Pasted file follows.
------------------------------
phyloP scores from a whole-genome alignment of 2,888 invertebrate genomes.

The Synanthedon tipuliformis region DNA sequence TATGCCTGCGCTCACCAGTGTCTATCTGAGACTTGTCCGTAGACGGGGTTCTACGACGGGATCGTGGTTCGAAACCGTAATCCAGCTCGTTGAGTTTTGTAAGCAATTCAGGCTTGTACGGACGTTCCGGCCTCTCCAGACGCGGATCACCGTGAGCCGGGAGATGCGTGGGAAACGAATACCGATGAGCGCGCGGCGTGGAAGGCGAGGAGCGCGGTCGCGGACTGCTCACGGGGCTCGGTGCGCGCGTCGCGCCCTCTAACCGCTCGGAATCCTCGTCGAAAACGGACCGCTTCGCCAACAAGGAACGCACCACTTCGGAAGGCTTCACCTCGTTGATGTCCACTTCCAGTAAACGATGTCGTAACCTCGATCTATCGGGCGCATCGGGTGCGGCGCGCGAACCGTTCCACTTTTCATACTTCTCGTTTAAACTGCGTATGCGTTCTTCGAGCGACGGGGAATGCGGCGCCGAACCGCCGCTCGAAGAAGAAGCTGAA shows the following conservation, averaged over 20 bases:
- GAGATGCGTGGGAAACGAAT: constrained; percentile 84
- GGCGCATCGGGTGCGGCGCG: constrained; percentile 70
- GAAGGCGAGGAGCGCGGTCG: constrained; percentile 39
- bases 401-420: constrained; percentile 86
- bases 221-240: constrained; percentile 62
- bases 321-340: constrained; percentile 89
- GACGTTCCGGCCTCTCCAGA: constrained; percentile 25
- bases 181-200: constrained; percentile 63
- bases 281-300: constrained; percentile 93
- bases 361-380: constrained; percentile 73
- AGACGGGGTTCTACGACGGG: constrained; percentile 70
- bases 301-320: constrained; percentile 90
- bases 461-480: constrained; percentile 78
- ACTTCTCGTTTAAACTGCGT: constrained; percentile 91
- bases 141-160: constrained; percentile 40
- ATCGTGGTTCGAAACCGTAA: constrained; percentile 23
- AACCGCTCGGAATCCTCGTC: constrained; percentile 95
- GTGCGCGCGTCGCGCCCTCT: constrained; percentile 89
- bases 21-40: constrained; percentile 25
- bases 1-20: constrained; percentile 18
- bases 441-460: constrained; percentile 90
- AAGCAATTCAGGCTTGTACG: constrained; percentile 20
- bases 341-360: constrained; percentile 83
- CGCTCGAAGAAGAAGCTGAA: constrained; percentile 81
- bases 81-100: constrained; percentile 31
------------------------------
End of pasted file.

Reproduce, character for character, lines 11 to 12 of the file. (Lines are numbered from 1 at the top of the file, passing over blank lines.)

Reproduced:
- bases 281-300: constrained; percentile 93
- bases 361-380: constrained; percentile 73